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Haitian paintings donated by Richard Stephen and Ingela van Essen Conley


Inspired CollectorsInspired Collectors: Highlights from the Permanent Collection opened August 17 in the Art Gallery at FGCU. The exhibit includes ten Haitian paintings that have been donated by Richard Stephen and Ingela van Essen Conley.

The ten paintings included in this exhibition offer an introduction to some late 20th century art styles from Haiti. The Saint-Soleil art movement started in the 1970s and is one of the more well known, represented here through images of Loa, which are emanations of a supreme being, as well as evolved spirits of the dead. The paintings by Levoy Exil and Prosper Pierre Louis are examples of artists depicting Loa. Two paintings Conley 01by Etienne Chavannes and Laurent Casimir are market scenes. These paintings, along with Louisiane Saint Fleurant’s and Gerard Fortune’s depiction of women, reveal additional genres coming out of Haiti.

Included in museum collections and private collections, recounted in books and publications, these artists continue to inspire study and enthusiasm. Haitian art is imaginative, colorful, and often surreal.  With its echoes of Africa, it tells stories of resilience, resistance and hope. The work strongly reflects the passions of the artists to create, to thrive and express a view of the world where, as Selden Rodman aptly The Conleysexpresses, “Art is Joy.” Despite the misery and poverty that plague the country, Haitians artists always seem to find ways to include the joyfulness of the people in their artistic expression.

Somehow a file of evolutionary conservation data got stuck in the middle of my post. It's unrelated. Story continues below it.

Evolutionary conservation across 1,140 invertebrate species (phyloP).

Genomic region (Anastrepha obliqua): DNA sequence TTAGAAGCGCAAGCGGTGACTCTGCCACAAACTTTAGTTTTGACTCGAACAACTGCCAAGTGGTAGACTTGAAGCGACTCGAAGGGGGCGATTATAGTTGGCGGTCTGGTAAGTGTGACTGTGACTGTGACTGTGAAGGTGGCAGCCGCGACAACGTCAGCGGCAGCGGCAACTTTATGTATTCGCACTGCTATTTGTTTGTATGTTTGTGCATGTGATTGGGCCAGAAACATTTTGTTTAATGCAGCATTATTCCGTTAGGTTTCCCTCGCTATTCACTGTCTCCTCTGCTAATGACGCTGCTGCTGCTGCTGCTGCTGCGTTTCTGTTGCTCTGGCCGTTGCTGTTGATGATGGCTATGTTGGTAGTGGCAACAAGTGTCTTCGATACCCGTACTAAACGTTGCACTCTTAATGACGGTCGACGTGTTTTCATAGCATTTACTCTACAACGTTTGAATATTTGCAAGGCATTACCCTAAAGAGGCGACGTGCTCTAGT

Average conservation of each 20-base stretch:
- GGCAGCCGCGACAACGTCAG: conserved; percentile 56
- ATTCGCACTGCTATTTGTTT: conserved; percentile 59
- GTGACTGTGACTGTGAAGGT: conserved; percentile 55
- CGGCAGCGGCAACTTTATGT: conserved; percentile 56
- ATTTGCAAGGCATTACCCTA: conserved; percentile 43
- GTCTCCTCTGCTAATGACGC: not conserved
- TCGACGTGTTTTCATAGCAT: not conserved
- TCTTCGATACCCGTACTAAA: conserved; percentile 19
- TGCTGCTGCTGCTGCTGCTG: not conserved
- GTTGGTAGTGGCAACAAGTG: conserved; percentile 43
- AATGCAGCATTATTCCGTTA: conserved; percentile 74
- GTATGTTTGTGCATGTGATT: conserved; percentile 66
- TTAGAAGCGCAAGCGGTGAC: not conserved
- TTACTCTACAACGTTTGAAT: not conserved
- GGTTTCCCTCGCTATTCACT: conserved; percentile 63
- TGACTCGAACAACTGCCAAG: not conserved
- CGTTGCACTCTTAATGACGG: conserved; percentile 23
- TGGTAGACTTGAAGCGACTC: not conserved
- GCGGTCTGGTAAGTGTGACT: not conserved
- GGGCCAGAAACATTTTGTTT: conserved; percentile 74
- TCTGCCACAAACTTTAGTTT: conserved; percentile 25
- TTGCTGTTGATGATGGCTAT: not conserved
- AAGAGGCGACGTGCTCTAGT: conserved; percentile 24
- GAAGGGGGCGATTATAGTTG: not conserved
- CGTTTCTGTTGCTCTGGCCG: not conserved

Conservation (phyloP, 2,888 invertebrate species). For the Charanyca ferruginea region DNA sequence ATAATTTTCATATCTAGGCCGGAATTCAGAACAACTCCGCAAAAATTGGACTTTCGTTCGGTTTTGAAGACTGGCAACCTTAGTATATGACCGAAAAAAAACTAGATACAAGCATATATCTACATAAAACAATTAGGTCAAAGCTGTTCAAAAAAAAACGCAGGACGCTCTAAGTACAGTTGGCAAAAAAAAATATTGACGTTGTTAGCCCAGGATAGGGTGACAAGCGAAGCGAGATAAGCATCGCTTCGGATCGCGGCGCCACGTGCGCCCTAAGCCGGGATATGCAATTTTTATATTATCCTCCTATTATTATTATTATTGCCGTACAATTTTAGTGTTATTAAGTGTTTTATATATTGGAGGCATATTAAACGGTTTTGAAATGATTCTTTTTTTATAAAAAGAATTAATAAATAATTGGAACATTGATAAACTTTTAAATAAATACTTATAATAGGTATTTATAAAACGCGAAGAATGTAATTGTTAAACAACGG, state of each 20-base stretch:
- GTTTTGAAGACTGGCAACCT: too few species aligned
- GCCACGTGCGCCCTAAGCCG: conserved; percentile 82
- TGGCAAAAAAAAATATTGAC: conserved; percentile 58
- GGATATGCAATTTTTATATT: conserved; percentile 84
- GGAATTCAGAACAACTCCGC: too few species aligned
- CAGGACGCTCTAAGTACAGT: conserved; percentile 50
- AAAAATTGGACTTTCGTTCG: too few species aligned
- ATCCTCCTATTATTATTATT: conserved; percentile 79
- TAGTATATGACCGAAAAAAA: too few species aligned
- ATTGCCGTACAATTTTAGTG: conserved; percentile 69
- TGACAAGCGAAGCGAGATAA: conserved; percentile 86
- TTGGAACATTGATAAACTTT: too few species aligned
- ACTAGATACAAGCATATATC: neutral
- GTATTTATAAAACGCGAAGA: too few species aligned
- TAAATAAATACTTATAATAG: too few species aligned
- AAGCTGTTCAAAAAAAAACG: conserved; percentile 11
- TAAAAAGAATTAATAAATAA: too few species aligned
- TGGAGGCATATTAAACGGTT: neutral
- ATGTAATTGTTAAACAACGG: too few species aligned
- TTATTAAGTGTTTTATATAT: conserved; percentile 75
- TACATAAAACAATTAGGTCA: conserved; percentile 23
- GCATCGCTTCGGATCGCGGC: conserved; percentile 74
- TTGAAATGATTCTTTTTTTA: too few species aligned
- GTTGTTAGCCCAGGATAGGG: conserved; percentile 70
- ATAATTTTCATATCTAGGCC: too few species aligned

The Conleys began their Haitian collection by accident rather than by design. They acquired the first pieces from a gallery in Charleston, South Carolina. “We were attracted to the Saint-Soleil style, and then gradually, over twenty five years, we both added paintings and sold a number as Steve Conley 1004well,” relate Steve and Ingela. “With each piece, we became more educated on the artists, all of whom are well recognized.”

The Conleys will participate in a round table discussion with reception to follow that begins at 5:00 p.m. on Thursday, September 1.

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